Classic Corner: Baby It’s You

It’s only 85 miles from Sarah Lawrence College to Jill Rosen’s hometown of Trenton, NJ. Yet the distance might as well be measured in lightyears. The year is 1966, but “the sixties” haven’t made it out to certain parts of New Jersey yet. Jill’s pleated skirts and knee socks are holdovers from an earlier era of girl groups and Life Magazine, as is the borrowed hot rod driven by her ardent new suitor. His name is Albert Capadilupo, but everybody calls him Sheik. Too suave to be a greaser, he stands a head taller than all the other teeny-boppers and dresses like one of the Four Seasons. They whisper about him in the halls; everyone seems to have a different story about how Sheik got expelled from St. Joe’s. Whatever the reason, he’s here now and he’s got his eye on Jill. She’s a doctor’s daughter headed off to college in the fall, the kind of nice Jewish girl who would normally never get mixed up with a juvenile delinquent from the wrong side of the tracks. (Especially not one so… Italian.) And yet there’s something about Sheik’s persistence that makes her smile.

Writer-director John Sayles’s Baby It’s You starts out like a familiar high school romance where we think we know the players. An incandescent Rosanna Arquette stars as Jill, the buttoned-up good girl who can’t help falling for our brooding bad boy, played by Vincent Spano. The film hits all the expected beats of this timeworn genre, culminating in Jill and Sheik having a big blowout argument and breaking up right before the prom. If you’ve ever seen a movie before, you’ll be impatiently waiting for the inevitable climactic reconciliation on the dance floor in front of all their classmates. Except it never happens. Sheik gets in trouble with the cops and skips town, headed for Miami Beach. Jill goes stag to the prom, then off to college. We’re only halfway through the movie.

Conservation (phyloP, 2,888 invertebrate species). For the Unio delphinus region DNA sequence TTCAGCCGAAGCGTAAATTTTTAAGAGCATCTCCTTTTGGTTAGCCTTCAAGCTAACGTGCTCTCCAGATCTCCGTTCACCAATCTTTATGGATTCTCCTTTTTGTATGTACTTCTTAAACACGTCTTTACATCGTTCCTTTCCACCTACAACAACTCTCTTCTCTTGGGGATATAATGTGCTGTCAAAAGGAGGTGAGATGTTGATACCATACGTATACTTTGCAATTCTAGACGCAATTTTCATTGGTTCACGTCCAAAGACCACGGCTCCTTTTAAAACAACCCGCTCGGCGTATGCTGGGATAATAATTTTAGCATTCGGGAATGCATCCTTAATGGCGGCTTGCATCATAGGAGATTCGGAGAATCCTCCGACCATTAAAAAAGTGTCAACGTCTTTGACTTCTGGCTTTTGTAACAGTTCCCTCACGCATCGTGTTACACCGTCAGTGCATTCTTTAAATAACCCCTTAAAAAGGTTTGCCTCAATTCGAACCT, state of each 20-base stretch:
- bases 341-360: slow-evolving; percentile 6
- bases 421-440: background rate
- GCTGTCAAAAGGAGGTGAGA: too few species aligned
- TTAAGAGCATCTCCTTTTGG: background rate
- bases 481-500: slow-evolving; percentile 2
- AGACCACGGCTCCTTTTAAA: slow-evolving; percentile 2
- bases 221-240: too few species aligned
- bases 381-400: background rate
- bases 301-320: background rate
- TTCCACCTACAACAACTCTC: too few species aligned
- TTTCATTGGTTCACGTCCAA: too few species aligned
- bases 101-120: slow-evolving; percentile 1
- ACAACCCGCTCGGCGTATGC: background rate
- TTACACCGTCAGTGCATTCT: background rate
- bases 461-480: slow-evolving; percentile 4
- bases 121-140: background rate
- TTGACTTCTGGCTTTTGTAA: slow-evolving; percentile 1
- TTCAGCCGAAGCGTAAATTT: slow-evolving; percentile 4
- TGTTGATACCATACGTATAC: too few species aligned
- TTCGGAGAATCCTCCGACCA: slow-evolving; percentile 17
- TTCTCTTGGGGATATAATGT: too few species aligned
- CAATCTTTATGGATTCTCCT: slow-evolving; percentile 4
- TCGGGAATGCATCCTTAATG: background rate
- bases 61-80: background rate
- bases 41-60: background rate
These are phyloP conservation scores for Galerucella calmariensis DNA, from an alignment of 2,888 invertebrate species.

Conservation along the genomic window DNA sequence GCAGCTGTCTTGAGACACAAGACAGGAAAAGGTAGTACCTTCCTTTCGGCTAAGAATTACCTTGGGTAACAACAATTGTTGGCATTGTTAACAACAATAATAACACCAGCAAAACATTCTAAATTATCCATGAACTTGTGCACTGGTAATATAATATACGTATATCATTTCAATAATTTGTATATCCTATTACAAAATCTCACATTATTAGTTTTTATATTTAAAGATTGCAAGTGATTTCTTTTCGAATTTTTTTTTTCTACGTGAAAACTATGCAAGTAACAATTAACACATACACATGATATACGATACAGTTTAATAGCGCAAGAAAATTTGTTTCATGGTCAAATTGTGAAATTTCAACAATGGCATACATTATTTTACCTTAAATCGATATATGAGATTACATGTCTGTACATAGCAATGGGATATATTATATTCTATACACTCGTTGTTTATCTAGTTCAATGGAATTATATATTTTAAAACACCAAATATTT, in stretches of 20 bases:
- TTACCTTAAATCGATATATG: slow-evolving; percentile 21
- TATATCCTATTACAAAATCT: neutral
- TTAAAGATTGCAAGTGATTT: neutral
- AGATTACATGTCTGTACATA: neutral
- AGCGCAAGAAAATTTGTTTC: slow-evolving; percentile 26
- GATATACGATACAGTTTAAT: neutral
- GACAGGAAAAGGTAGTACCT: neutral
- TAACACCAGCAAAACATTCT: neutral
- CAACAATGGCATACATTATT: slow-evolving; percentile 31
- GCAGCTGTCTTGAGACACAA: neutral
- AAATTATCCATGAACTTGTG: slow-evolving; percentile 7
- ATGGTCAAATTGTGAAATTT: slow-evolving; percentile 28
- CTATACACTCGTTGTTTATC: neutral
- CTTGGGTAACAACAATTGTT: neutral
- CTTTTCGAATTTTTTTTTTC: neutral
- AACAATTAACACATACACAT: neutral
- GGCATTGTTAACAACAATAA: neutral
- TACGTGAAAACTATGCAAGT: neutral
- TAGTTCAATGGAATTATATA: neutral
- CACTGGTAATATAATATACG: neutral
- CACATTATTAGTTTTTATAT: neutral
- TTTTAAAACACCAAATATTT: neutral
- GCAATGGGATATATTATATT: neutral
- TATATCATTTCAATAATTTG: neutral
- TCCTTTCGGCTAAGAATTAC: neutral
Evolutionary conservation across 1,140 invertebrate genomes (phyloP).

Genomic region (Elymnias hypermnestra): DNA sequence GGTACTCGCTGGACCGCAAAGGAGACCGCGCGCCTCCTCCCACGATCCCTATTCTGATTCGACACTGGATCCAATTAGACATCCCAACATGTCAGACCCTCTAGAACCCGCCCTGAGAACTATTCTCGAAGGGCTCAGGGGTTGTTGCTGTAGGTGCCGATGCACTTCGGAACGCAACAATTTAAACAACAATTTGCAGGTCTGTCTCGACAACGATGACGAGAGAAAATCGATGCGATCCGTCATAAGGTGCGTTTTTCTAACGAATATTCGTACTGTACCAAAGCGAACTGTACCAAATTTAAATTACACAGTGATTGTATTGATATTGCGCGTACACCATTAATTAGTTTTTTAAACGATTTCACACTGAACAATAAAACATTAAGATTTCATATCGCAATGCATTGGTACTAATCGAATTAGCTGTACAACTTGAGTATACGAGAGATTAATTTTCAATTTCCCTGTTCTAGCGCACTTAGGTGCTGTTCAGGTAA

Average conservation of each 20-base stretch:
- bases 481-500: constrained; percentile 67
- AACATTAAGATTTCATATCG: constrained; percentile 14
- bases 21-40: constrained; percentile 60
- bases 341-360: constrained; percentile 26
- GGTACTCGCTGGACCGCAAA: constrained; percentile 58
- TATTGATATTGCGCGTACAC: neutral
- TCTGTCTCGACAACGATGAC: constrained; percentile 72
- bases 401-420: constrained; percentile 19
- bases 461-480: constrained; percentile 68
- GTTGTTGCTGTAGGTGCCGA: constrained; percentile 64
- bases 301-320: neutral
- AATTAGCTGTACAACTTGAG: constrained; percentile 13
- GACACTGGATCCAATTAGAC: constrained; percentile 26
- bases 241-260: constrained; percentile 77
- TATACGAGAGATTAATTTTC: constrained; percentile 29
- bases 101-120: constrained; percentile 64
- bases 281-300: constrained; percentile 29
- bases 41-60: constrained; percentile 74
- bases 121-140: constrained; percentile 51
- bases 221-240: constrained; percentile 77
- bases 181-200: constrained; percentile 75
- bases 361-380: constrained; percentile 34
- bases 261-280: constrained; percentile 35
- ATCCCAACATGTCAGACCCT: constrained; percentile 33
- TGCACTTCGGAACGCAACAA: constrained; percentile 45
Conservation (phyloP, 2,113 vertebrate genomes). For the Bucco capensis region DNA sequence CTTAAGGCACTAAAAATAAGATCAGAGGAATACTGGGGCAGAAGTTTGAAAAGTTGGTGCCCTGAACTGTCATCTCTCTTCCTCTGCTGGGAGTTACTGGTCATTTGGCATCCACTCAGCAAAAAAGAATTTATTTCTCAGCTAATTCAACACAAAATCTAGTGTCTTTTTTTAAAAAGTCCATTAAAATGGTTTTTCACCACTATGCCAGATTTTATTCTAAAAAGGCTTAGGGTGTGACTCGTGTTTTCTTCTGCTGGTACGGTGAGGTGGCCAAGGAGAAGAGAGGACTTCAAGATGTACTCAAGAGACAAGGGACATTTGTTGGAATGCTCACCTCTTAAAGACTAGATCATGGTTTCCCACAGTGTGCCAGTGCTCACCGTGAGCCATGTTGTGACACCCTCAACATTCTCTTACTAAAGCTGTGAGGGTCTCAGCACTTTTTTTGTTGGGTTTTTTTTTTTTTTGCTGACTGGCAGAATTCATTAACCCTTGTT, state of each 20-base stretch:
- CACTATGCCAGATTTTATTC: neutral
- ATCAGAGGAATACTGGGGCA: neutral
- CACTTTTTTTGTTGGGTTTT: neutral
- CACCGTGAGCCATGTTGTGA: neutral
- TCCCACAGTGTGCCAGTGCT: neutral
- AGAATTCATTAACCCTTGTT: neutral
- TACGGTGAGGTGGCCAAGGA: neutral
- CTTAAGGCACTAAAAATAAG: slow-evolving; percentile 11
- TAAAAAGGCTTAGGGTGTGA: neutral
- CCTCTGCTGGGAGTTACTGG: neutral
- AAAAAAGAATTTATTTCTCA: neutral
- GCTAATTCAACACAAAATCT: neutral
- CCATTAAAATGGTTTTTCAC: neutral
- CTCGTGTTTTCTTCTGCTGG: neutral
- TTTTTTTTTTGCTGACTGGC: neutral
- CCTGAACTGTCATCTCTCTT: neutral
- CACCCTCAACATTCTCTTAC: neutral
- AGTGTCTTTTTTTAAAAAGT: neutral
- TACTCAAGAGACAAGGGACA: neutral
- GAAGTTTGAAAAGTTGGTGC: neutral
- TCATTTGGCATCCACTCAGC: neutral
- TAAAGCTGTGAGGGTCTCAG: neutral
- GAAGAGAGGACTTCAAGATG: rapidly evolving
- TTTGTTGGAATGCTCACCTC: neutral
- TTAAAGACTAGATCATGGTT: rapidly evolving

So much more than a tale of lovestruck teens, Baby It’s You is a sad and sometimes uncomfortably perceptive picture about the gaps between who we are and the people we wish we were. It’s telling that both Jill and Sheik share dreams of performing. She wants to be an actress, he a nightclub crooner, and the film is tough enough to show us that neither are particularly gifted. Jill may have starred in all the school plays back home in Trenton, but at Sarah Lawrence they’re teaching Stanislavski and she can’t get cast in anything. Meanwhile, down in Miami, Sheik works six nights a week as a dishwasher so that on his evening off the owner will let him practice his “act” – i.e. lip-syncing to Frank Sinatra records for bored retirees. Sheik can’t even sing.

Arquette has never been better than when she’s struggling at Sarah Lawrence, drinking too much and trying on different personalities in a vain effort to blend in with her WASP classmates (including a baby Matthew Modine and an absolutely savage Tracy Pollan, who’s like an Edith Wharton villainess that can also shoot pool). Jill was used to being a big fish in a pond she’d never realized was so small, which is what happens to a lot of us when we get to college.

I go back and forth on Spano’s performance. At first he doesn’t seem as magnetic as he should be, but then the whole point of the character is that he’s kind of a letdown. What makes Baby It’s You so special is that it’s not a movie about Jill and Sheik getting back together, but rather the two of them learning to accept how much they meant to each other and moving on with their lives. First loves rarely last forever, but at least these two finally get to go to the prom. Sort of.